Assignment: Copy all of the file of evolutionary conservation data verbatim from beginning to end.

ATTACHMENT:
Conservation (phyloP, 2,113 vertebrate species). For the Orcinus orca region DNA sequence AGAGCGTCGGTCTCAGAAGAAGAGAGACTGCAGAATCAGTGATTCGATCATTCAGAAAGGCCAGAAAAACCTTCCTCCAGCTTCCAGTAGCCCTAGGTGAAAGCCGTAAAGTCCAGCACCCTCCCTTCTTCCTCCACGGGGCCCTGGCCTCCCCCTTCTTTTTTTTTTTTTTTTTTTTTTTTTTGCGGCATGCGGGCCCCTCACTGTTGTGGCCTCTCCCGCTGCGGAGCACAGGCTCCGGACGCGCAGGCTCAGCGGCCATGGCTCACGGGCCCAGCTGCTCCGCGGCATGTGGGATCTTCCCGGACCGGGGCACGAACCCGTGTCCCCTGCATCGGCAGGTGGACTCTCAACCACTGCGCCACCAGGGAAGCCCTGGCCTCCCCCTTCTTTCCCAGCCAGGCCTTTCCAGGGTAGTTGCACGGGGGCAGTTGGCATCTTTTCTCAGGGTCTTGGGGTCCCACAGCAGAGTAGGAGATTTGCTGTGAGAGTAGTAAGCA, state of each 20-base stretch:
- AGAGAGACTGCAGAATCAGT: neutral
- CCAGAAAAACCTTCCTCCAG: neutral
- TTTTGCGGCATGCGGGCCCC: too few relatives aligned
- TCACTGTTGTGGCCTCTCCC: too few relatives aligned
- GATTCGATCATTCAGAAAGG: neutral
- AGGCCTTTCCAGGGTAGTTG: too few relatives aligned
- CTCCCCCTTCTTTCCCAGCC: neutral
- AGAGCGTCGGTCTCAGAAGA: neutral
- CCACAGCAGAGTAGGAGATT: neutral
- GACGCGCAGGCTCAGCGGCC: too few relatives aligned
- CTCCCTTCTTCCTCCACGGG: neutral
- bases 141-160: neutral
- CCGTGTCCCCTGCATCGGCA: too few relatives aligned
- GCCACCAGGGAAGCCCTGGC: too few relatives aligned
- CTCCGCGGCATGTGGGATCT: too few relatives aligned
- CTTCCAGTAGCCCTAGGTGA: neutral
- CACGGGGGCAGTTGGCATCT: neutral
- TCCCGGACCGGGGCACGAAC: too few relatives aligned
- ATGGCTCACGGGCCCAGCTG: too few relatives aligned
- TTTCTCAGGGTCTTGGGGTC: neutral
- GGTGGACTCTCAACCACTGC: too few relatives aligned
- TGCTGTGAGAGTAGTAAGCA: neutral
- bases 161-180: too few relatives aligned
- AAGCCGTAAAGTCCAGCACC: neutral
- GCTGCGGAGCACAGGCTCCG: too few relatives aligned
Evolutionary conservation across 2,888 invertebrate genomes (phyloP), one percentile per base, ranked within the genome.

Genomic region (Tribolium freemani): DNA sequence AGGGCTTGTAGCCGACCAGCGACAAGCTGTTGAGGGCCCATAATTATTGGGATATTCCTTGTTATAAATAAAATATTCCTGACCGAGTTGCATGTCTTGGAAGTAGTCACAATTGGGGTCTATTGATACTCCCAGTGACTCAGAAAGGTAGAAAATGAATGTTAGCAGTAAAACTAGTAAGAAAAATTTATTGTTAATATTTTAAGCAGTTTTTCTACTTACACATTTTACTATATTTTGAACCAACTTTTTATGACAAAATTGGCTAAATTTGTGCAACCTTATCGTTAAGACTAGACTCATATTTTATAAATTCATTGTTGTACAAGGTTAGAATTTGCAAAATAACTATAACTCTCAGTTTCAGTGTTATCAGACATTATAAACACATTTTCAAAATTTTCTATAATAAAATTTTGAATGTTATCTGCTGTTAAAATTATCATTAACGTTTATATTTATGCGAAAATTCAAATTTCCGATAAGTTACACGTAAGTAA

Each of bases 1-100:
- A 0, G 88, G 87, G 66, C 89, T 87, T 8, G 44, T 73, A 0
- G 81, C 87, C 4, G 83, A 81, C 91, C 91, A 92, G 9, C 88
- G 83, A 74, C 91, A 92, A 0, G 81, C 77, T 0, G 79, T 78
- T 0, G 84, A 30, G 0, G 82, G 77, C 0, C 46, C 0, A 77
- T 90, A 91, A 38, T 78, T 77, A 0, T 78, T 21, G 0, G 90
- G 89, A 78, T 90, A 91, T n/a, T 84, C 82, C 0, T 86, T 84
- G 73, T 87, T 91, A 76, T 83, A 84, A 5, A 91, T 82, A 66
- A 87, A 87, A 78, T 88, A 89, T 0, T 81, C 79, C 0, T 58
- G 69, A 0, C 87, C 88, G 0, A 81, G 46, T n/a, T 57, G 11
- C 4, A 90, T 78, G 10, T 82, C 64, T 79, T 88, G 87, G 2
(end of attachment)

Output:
Conservation (phyloP, 2,113 vertebrate species). For the Orcinus orca region DNA sequence AGAGCGTCGGTCTCAGAAGAAGAGAGACTGCAGAATCAGTGATTCGATCATTCAGAAAGGCCAGAAAAACCTTCCTCCAGCTTCCAGTAGCCCTAGGTGAAAGCCGTAAAGTCCAGCACCCTCCCTTCTTCCTCCACGGGGCCCTGGCCTCCCCCTTCTTTTTTTTTTTTTTTTTTTTTTTTTTGCGGCATGCGGGCCCCTCACTGTTGTGGCCTCTCCCGCTGCGGAGCACAGGCTCCGGACGCGCAGGCTCAGCGGCCATGGCTCACGGGCCCAGCTGCTCCGCGGCATGTGGGATCTTCCCGGACCGGGGCACGAACCCGTGTCCCCTGCATCGGCAGGTGGACTCTCAACCACTGCGCCACCAGGGAAGCCCTGGCCTCCCCCTTCTTTCCCAGCCAGGCCTTTCCAGGGTAGTTGCACGGGGGCAGTTGGCATCTTTTCTCAGGGTCTTGGGGTCCCACAGCAGAGTAGGAGATTTGCTGTGAGAGTAGTAAGCA, state of each 20-base stretch:
- AGAGAGACTGCAGAATCAGT: neutral
- CCAGAAAAACCTTCCTCCAG: neutral
- TTTTGCGGCATGCGGGCCCC: too few relatives aligned
- TCACTGTTGTGGCCTCTCCC: too few relatives aligned
- GATTCGATCATTCAGAAAGG: neutral
- AGGCCTTTCCAGGGTAGTTG: too few relatives aligned
- CTCCCCCTTCTTTCCCAGCC: neutral
- AGAGCGTCGGTCTCAGAAGA: neutral
- CCACAGCAGAGTAGGAGATT: neutral
- GACGCGCAGGCTCAGCGGCC: too few relatives aligned
- CTCCCTTCTTCCTCCACGGG: neutral
- bases 141-160: neutral
- CCGTGTCCCCTGCATCGGCA: too few relatives aligned
- GCCACCAGGGAAGCCCTGGC: too few relatives aligned
- CTCCGCGGCATGTGGGATCT: too few relatives aligned
- CTTCCAGTAGCCCTAGGTGA: neutral
- CACGGGGGCAGTTGGCATCT: neutral
- TCCCGGACCGGGGCACGAAC: too few relatives aligned
- ATGGCTCACGGGCCCAGCTG: too few relatives aligned
- TTTCTCAGGGTCTTGGGGTC: neutral
- GGTGGACTCTCAACCACTGC: too few relatives aligned
- TGCTGTGAGAGTAGTAAGCA: neutral
- bases 161-180: too few relatives aligned
- AAGCCGTAAAGTCCAGCACC: neutral
- GCTGCGGAGCACAGGCTCCG: too few relatives aligned
Evolutionary conservation across 2,888 invertebrate genomes (phyloP), one percentile per base, ranked within the genome.

Genomic region (Tribolium freemani): DNA sequence AGGGCTTGTAGCCGACCAGCGACAAGCTGTTGAGGGCCCATAATTATTGGGATATTCCTTGTTATAAATAAAATATTCCTGACCGAGTTGCATGTCTTGGAAGTAGTCACAATTGGGGTCTATTGATACTCCCAGTGACTCAGAAAGGTAGAAAATGAATGTTAGCAGTAAAACTAGTAAGAAAAATTTATTGTTAATATTTTAAGCAGTTTTTCTACTTACACATTTTACTATATTTTGAACCAACTTTTTATGACAAAATTGGCTAAATTTGTGCAACCTTATCGTTAAGACTAGACTCATATTTTATAAATTCATTGTTGTACAAGGTTAGAATTTGCAAAATAACTATAACTCTCAGTTTCAGTGTTATCAGACATTATAAACACATTTTCAAAATTTTCTATAATAAAATTTTGAATGTTATCTGCTGTTAAAATTATCATTAACGTTTATATTTATGCGAAAATTCAAATTTCCGATAAGTTACACGTAAGTAA

Each of bases 1-100:
- A 0, G 88, G 87, G 66, C 89, T 87, T 8, G 44, T 73, A 0
- G 81, C 87, C 4, G 83, A 81, C 91, C 91, A 92, G 9, C 88
- G 83, A 74, C 91, A 92, A 0, G 81, C 77, T 0, G 79, T 78
- T 0, G 84, A 30, G 0, G 82, G 77, C 0, C 46, C 0, A 77
- T 90, A 91, A 38, T 78, T 77, A 0, T 78, T 21, G 0, G 90
- G 89, A 78, T 90, A 91, T n/a, T 84, C 82, C 0, T 86, T 84
- G 73, T 87, T 91, A 76, T 83, A 84, A 5, A 91, T 82, A 66
- A 87, A 87, A 78, T 88, A 89, T 0, T 81, C 79, C 0, T 58
- G 69, A 0, C 87, C 88, G 0, A 81, G 46, T n/a, T 57, G 11
- C 4, A 90, T 78, G 10, T 82, C 64, T 79, T 88, G 87, G 2